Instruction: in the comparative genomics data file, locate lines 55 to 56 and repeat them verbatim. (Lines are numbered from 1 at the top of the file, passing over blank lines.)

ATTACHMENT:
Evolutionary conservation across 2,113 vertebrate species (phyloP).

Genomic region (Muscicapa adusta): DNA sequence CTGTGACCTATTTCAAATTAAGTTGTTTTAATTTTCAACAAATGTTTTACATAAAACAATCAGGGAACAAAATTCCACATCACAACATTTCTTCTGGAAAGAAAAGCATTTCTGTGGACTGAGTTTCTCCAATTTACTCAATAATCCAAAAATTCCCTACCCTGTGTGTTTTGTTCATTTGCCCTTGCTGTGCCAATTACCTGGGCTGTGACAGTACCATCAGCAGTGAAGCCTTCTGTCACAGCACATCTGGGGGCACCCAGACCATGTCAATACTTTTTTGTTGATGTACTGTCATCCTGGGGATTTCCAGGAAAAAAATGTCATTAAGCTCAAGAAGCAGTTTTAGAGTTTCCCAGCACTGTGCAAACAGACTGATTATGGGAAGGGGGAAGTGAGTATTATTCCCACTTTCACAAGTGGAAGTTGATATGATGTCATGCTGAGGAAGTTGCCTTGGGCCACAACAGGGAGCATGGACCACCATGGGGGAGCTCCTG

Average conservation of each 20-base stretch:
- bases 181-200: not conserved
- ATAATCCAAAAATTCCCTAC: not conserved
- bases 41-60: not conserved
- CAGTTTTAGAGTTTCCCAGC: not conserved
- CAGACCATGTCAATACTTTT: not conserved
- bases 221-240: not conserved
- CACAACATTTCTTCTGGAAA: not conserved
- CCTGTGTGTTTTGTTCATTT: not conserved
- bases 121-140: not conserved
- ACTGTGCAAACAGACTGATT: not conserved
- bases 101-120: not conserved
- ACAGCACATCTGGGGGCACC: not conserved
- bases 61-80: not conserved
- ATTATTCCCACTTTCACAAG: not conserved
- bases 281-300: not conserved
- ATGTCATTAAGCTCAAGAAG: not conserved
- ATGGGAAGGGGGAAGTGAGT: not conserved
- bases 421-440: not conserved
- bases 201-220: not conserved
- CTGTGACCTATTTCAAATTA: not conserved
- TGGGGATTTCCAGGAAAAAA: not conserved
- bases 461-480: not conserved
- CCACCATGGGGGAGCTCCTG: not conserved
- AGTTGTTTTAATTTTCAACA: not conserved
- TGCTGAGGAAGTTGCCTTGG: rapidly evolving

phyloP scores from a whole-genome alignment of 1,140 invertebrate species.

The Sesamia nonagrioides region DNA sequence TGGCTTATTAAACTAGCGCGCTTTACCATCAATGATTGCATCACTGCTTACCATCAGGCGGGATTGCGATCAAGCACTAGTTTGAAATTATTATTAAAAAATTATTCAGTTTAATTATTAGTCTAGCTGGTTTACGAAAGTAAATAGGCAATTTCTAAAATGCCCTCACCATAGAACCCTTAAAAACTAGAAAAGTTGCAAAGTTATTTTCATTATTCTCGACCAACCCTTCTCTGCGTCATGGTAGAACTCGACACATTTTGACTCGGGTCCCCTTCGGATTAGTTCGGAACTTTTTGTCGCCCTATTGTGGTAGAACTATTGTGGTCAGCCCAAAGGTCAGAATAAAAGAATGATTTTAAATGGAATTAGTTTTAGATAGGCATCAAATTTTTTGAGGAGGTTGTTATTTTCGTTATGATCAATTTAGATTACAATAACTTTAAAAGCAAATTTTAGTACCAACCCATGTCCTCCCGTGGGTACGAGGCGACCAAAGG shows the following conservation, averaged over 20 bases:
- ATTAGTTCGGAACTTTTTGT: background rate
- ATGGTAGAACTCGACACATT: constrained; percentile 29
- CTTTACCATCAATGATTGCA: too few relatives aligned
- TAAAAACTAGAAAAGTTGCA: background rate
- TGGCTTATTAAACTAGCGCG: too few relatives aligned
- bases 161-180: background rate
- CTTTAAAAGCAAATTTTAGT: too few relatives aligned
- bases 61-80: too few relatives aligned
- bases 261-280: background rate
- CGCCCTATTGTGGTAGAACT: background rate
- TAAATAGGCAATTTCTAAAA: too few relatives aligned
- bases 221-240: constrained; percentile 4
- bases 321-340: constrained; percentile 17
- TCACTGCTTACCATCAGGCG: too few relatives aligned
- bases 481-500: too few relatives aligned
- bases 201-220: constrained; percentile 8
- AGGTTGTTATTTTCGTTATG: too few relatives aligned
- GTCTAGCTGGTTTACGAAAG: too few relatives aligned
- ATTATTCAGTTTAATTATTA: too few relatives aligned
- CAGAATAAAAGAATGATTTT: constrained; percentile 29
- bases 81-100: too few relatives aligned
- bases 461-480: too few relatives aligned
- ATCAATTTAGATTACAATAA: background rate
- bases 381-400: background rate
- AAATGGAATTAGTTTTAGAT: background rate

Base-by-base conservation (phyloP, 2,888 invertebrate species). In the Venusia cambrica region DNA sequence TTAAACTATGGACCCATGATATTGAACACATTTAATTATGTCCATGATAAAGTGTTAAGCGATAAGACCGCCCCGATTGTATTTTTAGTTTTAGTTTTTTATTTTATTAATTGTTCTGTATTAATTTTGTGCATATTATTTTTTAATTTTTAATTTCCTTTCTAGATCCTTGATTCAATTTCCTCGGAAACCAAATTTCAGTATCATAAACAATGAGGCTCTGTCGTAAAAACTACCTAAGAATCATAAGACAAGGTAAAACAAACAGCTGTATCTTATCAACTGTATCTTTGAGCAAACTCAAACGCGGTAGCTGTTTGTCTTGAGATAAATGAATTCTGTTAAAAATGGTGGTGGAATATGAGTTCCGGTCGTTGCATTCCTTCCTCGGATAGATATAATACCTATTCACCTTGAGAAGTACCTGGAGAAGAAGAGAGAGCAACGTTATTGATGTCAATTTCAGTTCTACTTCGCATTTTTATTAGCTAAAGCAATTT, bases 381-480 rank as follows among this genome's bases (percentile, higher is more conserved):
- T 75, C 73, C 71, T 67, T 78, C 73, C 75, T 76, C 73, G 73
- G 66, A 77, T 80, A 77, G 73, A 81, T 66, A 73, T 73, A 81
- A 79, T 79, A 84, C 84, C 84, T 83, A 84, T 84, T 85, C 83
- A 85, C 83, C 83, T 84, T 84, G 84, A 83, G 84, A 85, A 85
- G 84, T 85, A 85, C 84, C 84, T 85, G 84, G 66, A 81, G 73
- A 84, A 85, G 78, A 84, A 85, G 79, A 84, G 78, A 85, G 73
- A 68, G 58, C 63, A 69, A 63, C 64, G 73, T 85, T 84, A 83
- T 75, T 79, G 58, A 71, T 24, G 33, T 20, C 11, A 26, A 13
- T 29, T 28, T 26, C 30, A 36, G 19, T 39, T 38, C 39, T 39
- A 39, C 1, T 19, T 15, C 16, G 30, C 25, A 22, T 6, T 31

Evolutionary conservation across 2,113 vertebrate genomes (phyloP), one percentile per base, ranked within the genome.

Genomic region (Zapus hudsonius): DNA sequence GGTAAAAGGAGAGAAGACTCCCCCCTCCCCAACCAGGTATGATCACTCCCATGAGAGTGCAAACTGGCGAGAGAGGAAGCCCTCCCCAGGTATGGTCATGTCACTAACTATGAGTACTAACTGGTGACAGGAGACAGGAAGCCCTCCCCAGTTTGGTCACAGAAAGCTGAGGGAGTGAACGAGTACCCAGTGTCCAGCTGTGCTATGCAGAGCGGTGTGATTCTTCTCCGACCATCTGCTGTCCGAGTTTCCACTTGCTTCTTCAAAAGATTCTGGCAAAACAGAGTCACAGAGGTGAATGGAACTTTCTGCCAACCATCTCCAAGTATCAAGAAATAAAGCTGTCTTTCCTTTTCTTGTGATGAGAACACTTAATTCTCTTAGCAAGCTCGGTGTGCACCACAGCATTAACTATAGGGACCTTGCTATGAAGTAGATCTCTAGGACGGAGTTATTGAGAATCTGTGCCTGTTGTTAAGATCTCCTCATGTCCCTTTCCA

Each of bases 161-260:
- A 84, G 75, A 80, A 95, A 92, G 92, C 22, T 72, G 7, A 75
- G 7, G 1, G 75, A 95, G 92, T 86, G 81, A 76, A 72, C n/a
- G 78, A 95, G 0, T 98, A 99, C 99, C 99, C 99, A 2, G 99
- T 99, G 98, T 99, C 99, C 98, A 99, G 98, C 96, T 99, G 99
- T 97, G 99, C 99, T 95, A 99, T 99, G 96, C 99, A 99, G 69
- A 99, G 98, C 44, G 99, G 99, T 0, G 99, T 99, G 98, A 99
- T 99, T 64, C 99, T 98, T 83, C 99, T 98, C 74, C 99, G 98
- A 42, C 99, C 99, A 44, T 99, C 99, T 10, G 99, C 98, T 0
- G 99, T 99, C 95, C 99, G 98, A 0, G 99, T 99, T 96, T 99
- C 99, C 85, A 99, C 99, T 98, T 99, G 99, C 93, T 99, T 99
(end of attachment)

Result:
- AAATGGAATTAGTTTTAGAT: background rate

Base-by-base conservation (phyloP, 2,888 invertebrate species). In the Venusia cambrica region DNA sequence TTAAACTATGGACCCATGATATTGAACACATTTAATTATGTCCATGATAAAGTGTTAAGCGATAAGACCGCCCCGATTGTATTTTTAGTTTTAGTTTTTTATTTTATTAATTGTTCTGTATTAATTTTGTGCATATTATTTTTTAATTTTTAATTTCCTTTCTAGATCCTTGATTCAATTTCCTCGGAAACCAAATTTCAGTATCATAAACAATGAGGCTCTGTCGTAAAAACTACCTAAGAATCATAAGACAAGGTAAAACAAACAGCTGTATCTTATCAACTGTATCTTTGAGCAAACTCAAACGCGGTAGCTGTTTGTCTTGAGATAAATGAATTCTGTTAAAAATGGTGGTGGAATATGAGTTCCGGTCGTTGCATTCCTTCCTCGGATAGATATAATACCTATTCACCTTGAGAAGTACCTGGAGAAGAAGAGAGAGCAACGTTATTGATGTCAATTTCAGTTCTACTTCGCATTTTTATTAGCTAAAGCAATTT, bases 381-480 rank as follows among this genome's bases (percentile, higher is more conserved):